b See references 5 and 32 for more details on these pathways. Germline disorders associated with mutations in specific genes along these pathways are indicated in boxes. The gene products that belong to the class affected by paternal age (as defined in text) are in blue, and yellow boxes indicate related disorders. Congenital disorders associated with the RAS family are known as “RASopathies.” They include the Noonan, Costello, LEOPARD, and CFC syndromes and are caused by mutations in the RTK/RAS and MAPK pathways. Other proteins in the pathway and associated germline disorders for which evidence of direct involvement in the process of selfish spermatogonial selection and paternal age effect is still lacking are indicated in black. Known tumor-suppressor genes in cancer are indicated by blue ovals. The RAS pathway is involved in many cellular processes, and some of the consequences of pathway activation are illustrated in the case of transduction occurring in a mitotically active cell (bottom, middle) or during neurotransmission and/or synaptic plasticity (bottom, left and right). Translocation of phosphorylated forms of ERK (pERK) or AKT (pAKT) into the nucleus of a mitotic cell triggers many different cellular responses, such as cell growth, proliferation, differentiation, motility, and apoptosis. Within excitatory neurons, a few examples of cellular responses triggered by the RAS or RHEB pathway are illustrated and involve molecules such as ribosomal S6 kinase (S6K and RSK2) and eukaryotic translation initiation factor 4E-BP1.

FIGURE 2. Process of Selfish Spermatogonial Selection in the Testis and Its Consequences for the Offspringa,b

a Abbreviations: RAS, a family of proteins involved in intracellular signal transmission (from “rat sarcoma”); RTK, receptor tyrosine kinase. A “private” variant is a mutational hit that is likely to be serendipitous and therefore is anticipated to be essentially unique.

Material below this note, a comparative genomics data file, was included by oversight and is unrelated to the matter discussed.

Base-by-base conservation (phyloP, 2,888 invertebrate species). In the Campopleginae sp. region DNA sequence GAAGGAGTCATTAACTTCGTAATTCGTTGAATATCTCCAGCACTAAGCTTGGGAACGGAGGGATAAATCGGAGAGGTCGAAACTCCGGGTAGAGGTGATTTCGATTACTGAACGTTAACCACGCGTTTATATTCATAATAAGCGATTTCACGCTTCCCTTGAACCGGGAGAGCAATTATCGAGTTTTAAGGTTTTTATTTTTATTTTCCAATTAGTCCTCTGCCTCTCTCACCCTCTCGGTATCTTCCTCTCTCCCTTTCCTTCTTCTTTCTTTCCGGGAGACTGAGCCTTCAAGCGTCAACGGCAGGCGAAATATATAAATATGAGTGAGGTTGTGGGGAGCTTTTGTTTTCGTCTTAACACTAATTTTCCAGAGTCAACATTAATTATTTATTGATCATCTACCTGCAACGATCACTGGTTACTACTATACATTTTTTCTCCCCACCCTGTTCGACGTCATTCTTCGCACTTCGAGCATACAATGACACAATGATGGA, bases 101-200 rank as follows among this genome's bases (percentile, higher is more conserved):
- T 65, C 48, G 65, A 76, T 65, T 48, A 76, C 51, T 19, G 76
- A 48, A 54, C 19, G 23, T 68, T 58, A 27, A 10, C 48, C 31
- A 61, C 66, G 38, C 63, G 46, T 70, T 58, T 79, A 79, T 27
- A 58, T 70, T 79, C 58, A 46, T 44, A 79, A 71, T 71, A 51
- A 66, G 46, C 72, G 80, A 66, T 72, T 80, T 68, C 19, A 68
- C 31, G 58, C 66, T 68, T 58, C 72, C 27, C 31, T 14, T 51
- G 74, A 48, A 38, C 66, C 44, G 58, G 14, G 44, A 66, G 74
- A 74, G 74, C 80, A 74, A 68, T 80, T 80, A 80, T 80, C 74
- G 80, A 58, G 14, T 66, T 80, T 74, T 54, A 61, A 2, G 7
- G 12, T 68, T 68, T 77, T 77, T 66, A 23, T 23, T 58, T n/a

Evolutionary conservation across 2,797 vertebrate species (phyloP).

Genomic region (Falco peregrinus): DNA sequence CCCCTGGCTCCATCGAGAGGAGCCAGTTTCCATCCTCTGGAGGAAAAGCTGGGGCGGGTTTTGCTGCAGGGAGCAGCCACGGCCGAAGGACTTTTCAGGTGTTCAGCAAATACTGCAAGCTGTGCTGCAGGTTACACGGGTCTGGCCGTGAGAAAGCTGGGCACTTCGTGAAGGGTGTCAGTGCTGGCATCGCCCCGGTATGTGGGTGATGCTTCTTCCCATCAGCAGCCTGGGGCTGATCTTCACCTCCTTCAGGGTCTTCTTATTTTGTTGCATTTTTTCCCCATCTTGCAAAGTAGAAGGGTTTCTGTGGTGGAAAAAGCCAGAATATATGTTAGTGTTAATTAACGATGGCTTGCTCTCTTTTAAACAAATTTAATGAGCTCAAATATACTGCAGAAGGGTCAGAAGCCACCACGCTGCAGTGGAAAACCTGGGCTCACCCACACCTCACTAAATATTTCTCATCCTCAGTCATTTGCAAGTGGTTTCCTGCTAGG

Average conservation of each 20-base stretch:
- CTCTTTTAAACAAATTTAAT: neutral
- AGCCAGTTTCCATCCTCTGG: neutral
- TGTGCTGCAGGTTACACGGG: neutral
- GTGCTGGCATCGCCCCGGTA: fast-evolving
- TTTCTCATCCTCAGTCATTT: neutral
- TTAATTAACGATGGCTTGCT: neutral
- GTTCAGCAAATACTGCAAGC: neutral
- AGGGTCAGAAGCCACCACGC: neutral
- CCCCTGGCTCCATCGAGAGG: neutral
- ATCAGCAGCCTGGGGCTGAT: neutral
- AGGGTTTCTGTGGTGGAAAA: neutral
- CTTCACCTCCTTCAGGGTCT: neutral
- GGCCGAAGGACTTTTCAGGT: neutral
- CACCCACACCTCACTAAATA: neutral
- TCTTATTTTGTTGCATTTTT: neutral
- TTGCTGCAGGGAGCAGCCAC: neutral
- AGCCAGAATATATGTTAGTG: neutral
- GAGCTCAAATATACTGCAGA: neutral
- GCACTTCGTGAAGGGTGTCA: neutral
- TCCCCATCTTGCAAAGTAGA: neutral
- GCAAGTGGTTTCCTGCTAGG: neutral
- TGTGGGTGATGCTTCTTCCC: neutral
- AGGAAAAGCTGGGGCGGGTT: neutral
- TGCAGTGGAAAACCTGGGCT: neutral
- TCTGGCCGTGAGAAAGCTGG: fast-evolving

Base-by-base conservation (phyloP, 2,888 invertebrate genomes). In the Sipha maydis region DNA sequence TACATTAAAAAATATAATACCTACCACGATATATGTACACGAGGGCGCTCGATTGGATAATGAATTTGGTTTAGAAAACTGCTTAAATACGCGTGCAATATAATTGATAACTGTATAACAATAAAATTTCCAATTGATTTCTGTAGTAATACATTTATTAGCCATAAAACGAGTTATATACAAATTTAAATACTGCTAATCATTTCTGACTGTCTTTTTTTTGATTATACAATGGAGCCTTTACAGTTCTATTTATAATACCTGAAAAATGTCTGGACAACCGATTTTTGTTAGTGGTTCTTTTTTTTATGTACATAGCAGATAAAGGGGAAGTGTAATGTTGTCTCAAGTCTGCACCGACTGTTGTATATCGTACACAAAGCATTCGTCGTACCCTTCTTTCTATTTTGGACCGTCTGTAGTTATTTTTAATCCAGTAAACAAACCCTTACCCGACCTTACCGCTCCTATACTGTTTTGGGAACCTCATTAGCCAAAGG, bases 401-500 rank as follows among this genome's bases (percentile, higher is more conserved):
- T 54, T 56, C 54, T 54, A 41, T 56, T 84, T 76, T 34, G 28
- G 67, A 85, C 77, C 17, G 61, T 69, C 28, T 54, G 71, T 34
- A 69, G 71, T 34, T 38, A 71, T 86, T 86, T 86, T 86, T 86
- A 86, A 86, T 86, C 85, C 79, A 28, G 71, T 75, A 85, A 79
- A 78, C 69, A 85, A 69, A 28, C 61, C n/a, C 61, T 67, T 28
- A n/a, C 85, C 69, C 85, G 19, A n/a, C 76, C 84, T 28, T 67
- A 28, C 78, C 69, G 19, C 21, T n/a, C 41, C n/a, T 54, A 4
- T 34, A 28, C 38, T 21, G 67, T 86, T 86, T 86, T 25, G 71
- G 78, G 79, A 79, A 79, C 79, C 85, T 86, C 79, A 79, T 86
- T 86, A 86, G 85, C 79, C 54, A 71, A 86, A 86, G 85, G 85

b The pink oval (left) represents the testis of an aging man in which mutations (represented by X or circles) have occurred randomly during the recurrent rounds of replication required for spermatogenesis. In the gray section (bottom of diagram), functionally neutral mutations are not enriched in spermatogonial progenitors and are associated with a very low risk of transmission of individual genetic lesions in the offspring. In the red section (top of diagram), the mutant spermatogonial progenitor carries a “strong effect” mutation that is associated with overt dysregulation of the RTK/RAS pathway, such as a typical oncogenic mutation. These paternal age effect mutations confer a strong selective advantage (represented by the thickness of the red arrow) to the mutant spermatogonial stem cell, leading over time to the formation of large clones and relative enrichment in mutant sperm. Upon germline transmission to the offspring, strong paternal age effect mutations can cause neonatal lethality or disease phenotypes and are eliminated by purifying selection, as affected individuals are unlikely to reproduce. The orange and yellow sections (middle of the diagram) depict intermediate scenarios for mutations with milder selective advantage (i.e., mutation of variable penetrance, weak gain of function) that are enriched over time in spermatogonial stem cells to a lesser extent (>1- to 100-fold). Unlike the mutations with strong effects (red), mildly pathogenic mutations are potentially transmissible over many generations, contributing to genetic heterogeneity and variable expressivity of disease phenotypes.

+

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With respect to age-related mutations, the key difference between male and female gamete production is: